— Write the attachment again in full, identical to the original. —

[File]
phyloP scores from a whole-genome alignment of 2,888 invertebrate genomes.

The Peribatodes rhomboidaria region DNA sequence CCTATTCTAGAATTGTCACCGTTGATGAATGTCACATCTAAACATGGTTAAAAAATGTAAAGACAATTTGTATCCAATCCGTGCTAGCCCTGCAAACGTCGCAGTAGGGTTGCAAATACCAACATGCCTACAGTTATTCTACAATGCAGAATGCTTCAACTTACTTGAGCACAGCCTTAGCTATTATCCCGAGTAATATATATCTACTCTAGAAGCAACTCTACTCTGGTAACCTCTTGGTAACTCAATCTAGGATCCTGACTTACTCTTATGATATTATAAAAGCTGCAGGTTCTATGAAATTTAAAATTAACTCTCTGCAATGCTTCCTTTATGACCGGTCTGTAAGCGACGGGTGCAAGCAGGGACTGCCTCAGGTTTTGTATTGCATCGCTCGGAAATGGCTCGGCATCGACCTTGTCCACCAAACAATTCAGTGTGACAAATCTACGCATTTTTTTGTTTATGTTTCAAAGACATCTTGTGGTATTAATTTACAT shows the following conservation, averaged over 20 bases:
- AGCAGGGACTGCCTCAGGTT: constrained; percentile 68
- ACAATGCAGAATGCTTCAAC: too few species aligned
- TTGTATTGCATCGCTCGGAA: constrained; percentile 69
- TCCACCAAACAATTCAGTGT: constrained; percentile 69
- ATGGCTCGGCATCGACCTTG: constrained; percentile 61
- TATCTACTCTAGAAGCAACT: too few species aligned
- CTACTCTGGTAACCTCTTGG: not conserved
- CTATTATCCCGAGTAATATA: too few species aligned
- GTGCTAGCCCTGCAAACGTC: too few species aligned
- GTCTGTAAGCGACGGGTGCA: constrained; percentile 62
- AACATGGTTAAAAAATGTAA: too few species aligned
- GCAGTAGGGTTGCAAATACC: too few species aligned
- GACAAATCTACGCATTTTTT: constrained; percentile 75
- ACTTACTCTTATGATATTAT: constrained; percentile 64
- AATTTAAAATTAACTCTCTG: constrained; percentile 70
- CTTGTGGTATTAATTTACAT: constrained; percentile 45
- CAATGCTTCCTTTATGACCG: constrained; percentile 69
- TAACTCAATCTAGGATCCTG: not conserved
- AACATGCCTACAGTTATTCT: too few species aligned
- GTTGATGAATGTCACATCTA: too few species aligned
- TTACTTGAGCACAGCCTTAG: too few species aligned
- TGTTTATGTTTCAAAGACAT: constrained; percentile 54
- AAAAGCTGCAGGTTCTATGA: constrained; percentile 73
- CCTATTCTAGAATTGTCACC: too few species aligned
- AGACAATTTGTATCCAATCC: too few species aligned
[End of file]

phyloP scores from a whole-genome alignment of 2,888 invertebrate genomes.

The Peribatodes rhomboidaria region DNA sequence CCTATTCTAGAATTGTCACCGTTGATGAATGTCACATCTAAACATGGTTAAAAAATGTAAAGACAATTTGTATCCAATCCGTGCTAGCCCTGCAAACGTCGCAGTAGGGTTGCAAATACCAACATGCCTACAGTTATTCTACAATGCAGAATGCTTCAACTTACTTGAGCACAGCCTTAGCTATTATCCCGAGTAATATATATCTACTCTAGAAGCAACTCTACTCTGGTAACCTCTTGGTAACTCAATCTAGGATCCTGACTTACTCTTATGATATTATAAAAGCTGCAGGTTCTATGAAATTTAAAATTAACTCTCTGCAATGCTTCCTTTATGACCGGTCTGTAAGCGACGGGTGCAAGCAGGGACTGCCTCAGGTTTTGTATTGCATCGCTCGGAAATGGCTCGGCATCGACCTTGTCCACCAAACAATTCAGTGTGACAAATCTACGCATTTTTTTGTTTATGTTTCAAAGACATCTTGTGGTATTAATTTACAT shows the following conservation, averaged over 20 bases:
- AGCAGGGACTGCCTCAGGTT: constrained; percentile 68
- ACAATGCAGAATGCTTCAAC: too few species aligned
- TTGTATTGCATCGCTCGGAA: constrained; percentile 69
- TCCACCAAACAATTCAGTGT: constrained; percentile 69
- ATGGCTCGGCATCGACCTTG: constrained; percentile 61
- TATCTACTCTAGAAGCAACT: too few species aligned
- CTACTCTGGTAACCTCTTGG: not conserved
- CTATTATCCCGAGTAATATA: too few species aligned
- GTGCTAGCCCTGCAAACGTC: too few species aligned
- GTCTGTAAGCGACGGGTGCA: constrained; percentile 62
- AACATGGTTAAAAAATGTAA: too few species aligned
- GCAGTAGGGTTGCAAATACC: too few species aligned
- GACAAATCTACGCATTTTTT: constrained; percentile 75
- ACTTACTCTTATGATATTAT: constrained; percentile 64
- AATTTAAAATTAACTCTCTG: constrained; percentile 70
- CTTGTGGTATTAATTTACAT: constrained; percentile 45
- CAATGCTTCCTTTATGACCG: constrained; percentile 69
- TAACTCAATCTAGGATCCTG: not conserved
- AACATGCCTACAGTTATTCT: too few species aligned
- GTTGATGAATGTCACATCTA: too few species aligned
- TTACTTGAGCACAGCCTTAG: too few species aligned
- TGTTTATGTTTCAAAGACAT: constrained; percentile 54
- AAAAGCTGCAGGTTCTATGA: constrained; percentile 73
- CCTATTCTAGAATTGTCACC: too few species aligned
- AGACAATTTGTATCCAATCC: too few species aligned